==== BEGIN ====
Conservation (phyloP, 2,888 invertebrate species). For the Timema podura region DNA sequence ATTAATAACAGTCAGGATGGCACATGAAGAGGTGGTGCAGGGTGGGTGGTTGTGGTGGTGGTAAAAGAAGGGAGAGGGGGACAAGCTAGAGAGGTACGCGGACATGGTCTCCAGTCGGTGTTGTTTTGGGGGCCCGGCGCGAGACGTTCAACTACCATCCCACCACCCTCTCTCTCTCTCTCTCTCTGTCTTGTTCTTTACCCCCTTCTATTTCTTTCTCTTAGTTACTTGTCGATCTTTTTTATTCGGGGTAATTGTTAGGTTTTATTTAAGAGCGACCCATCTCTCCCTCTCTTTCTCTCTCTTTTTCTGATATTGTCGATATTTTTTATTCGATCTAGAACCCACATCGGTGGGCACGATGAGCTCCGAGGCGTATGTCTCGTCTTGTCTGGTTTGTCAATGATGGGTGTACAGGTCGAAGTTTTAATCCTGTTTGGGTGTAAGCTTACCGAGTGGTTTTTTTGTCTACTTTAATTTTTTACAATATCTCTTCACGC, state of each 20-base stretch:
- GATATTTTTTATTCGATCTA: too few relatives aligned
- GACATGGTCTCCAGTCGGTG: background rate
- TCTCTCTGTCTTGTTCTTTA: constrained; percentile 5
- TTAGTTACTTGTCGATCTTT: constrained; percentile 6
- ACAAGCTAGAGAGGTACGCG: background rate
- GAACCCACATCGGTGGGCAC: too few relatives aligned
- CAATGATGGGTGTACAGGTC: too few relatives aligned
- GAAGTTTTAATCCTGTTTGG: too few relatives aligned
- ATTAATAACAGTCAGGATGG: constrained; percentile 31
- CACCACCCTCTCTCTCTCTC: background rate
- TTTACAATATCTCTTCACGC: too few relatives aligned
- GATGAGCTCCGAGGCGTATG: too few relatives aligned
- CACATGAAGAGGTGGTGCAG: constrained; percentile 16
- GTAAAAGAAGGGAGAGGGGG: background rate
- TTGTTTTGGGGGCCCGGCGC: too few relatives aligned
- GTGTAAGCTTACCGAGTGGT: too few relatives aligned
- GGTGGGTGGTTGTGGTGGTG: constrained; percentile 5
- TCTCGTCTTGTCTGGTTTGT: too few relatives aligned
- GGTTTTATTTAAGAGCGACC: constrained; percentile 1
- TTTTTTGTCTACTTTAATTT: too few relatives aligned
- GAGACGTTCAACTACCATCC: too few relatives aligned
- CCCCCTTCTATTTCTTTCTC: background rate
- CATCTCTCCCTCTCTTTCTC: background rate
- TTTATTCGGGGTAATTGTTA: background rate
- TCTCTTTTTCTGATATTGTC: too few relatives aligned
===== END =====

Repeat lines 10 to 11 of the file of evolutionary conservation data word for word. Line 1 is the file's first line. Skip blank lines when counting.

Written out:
- ATTAATAACAGTCAGGATGG: constrained; percentile 31
- CACCACCCTCTCTCTCTCTC: background rate